Appendix A — Decision Flowcharts

The flowcharts below are reproduced from the proposed ASU. The first depicts the decision process an entity would use in determining whether going-concern disclosures are required. The second clarifies specific disclosure considerations for entities that file with the SEC.

Flowchart 1 (for All Entities)

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Flowchart 2 (for SEC Filers After Applying Flowchart 1)

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Appendix B — Questions for Respondents

The questions for respondents below are reproduced from the proposed ASU and are included here for reference.

Overall

Question 1: The proposed amendments would define going concern presumption as the inherent presumption in preparing financial statements under U.S. GAAP that an entity will continue to operate such that it will be able to realize its assets and meet its obligations in the ordinary course of business. Do you agree with this definition? If not, what definition should be used and why?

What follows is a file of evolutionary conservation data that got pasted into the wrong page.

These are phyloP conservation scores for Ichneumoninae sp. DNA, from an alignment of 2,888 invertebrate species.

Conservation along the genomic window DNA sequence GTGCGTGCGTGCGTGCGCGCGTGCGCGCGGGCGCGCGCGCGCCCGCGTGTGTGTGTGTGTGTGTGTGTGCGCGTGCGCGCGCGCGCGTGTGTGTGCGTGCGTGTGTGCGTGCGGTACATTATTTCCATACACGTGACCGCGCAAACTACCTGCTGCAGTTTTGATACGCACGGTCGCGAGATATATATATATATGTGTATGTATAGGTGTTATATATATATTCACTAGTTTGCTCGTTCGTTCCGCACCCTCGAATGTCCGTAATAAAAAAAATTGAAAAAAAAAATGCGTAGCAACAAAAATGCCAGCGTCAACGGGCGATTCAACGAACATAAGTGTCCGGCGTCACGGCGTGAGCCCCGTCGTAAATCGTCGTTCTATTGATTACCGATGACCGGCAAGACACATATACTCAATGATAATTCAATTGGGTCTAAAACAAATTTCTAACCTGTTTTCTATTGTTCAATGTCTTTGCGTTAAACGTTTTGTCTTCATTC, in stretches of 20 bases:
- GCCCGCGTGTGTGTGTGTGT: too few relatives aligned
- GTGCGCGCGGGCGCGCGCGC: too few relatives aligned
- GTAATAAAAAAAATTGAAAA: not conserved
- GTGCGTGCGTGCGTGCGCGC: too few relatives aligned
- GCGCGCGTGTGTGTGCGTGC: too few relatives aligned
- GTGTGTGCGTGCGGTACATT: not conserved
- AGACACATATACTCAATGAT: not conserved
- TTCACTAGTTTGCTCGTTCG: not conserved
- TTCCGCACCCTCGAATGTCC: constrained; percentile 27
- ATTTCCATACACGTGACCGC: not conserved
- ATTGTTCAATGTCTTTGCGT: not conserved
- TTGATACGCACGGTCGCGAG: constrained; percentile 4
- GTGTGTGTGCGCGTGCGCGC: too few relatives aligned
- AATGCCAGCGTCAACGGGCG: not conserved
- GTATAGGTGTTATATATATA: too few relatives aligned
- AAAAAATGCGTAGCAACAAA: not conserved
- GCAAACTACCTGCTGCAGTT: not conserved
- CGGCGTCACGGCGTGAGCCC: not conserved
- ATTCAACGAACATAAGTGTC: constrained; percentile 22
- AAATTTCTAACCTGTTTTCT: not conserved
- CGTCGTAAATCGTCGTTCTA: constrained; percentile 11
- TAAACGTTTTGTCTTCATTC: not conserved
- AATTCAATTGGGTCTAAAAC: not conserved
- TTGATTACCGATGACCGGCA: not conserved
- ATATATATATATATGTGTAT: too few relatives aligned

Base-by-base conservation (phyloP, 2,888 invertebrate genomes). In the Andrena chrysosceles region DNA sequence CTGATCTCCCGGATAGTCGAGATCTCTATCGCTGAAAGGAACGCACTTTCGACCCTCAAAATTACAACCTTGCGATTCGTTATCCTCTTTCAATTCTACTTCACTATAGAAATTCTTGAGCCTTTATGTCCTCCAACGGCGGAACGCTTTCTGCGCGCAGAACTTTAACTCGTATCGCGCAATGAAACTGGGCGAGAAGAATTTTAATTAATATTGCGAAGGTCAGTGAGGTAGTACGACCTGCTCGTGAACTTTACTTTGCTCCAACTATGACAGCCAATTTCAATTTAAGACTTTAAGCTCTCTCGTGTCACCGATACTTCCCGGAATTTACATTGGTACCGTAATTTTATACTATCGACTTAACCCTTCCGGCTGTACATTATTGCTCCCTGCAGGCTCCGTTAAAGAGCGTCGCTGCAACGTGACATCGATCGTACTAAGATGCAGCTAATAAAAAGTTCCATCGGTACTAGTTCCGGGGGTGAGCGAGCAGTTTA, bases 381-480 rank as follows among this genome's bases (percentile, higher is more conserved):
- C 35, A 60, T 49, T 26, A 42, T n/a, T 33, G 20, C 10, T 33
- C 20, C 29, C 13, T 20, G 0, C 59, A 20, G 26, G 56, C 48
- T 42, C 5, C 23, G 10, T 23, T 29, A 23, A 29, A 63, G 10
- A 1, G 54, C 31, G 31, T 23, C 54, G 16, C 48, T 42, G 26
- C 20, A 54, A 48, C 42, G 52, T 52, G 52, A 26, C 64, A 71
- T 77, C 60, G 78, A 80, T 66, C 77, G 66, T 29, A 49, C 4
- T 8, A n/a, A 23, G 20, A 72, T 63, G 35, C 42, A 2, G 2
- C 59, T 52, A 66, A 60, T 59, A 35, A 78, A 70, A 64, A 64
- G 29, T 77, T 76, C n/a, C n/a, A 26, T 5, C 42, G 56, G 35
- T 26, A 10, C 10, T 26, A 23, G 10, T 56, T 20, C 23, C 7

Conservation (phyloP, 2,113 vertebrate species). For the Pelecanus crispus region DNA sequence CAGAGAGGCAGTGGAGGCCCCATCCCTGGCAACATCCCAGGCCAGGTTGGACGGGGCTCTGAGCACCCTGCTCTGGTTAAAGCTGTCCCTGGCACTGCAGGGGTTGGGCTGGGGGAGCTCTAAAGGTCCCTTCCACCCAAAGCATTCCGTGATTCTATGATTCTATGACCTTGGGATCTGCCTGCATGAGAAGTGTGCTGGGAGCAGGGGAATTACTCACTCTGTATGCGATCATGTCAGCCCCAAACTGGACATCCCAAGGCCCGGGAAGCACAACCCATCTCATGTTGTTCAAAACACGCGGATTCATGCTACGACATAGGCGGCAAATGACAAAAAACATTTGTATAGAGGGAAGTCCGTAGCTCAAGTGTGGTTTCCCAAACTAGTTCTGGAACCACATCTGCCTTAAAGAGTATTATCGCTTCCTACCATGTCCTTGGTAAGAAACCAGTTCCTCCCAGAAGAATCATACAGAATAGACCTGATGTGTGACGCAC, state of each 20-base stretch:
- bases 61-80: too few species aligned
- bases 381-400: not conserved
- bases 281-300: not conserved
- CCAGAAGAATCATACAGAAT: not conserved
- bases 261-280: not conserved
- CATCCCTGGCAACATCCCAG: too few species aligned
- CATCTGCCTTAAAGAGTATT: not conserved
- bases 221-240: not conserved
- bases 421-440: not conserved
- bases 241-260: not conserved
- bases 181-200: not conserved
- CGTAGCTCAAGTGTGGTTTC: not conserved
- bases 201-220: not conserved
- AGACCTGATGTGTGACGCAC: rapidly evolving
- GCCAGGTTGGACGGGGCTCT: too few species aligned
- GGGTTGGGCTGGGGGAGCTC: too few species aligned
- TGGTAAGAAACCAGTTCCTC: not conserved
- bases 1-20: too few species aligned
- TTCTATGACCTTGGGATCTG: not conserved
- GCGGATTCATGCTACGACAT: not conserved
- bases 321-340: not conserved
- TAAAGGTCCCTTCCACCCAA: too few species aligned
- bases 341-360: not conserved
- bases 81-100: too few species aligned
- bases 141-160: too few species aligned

Question 2: Currently, auditors are responsible under the auditing standards for assessing going concern uncertainties and for assessing the adequacy of related disclosures. However, there is no guidance in U.S. GAAP for preparers as it relates to management’s responsibilities. Should management be responsible for assessing and providing footnote disclosures about going concern uncertainties? If so, do you agree that guidance should be provided in U.S. GAAP about the timing, nature, and extent of footnote disclosures about going concern uncertainties for SEC registrants and other entities? Why or why not?

Question 3: Would the proposed amendments reduce diversity in the timing, nature, and extent of footnote disclosures and provide relevant information to financial statement users? If so, would the proposed disclosures for SEC registrants provide users with incremental benefits relative to the information currently provided under other sections of U.S. GAAP and under the SEC’s disclosure requirements?